Bureau of Fire — Fire-fighting
force

Bureau of Fire — Care and main-
tenance of buildings and grounds

III. Conservation of Health
Administrative expenses (Board Isolation hospital or isolation at

of Health and health officer) homes

Conservation and Inspection Auxiliary activities

Public-health laboratory

IV. Sanitation and Promotion of Cleanliness
Bureau of Sewers Refuse and garbage disposal plant

Street cleaning Sewage disposal plant

Refuse and garbage collection and Public comfort stations

disposal

V. Highways
Administration of highways — Of- Highways and bridges — Care and

fice of Bureau of Streets or maintenance

Highways ^ Highway buildings

Snow and ice removal

VI. Charities and Corrections
Commissioner of charities or Veterans' relief

overseer of poor City hospital

Outdoor poor relief * Correctional institutions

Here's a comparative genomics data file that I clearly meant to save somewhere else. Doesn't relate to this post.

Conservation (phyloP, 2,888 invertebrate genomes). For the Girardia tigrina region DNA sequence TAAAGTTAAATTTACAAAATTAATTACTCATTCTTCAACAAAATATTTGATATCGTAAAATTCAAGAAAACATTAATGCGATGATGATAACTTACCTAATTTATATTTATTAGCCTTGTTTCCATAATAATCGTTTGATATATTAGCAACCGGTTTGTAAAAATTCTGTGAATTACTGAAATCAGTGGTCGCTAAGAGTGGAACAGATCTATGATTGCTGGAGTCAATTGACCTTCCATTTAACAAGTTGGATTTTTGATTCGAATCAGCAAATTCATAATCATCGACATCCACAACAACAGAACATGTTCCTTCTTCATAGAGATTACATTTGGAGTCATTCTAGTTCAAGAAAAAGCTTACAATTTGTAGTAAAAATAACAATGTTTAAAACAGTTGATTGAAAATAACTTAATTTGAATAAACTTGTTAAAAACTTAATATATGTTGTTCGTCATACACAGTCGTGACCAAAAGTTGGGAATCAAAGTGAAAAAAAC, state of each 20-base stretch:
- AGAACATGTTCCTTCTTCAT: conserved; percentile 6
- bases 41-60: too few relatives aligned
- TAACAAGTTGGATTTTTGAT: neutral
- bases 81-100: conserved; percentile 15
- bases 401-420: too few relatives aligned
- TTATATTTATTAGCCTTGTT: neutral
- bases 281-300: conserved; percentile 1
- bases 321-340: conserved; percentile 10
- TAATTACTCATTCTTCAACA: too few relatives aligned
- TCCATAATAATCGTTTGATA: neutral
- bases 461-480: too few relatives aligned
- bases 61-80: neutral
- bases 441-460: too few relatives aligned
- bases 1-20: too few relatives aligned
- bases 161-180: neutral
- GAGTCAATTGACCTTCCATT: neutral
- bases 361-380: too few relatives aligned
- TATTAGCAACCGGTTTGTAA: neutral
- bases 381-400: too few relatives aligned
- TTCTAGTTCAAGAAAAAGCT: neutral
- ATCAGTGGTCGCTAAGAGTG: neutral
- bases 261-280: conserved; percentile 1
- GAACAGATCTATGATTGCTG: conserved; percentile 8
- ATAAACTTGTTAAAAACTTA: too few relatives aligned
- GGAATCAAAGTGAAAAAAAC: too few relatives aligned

Poor in institutions or families Probation Board or officer

Vn. Education



Administration

Elementary schools — Expense of
instruction

High schools — Expense of in-
struction

Other schools — Expense of in-
struction



Operation and maintenance of

school plant
Health service in schools
Auxiliary agencies
General expenses — Schools
Public library



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;39



MUNICIPAL ACCOUNTING



19



VIII. Recreation
Park Department Band concerts, celebrations and

Playgrounds entertainments

Public baths Memorial Day observance

IX. Public Utilities — Non-Commercial
Public market Cemetery

Public docks

X. Miscellaneous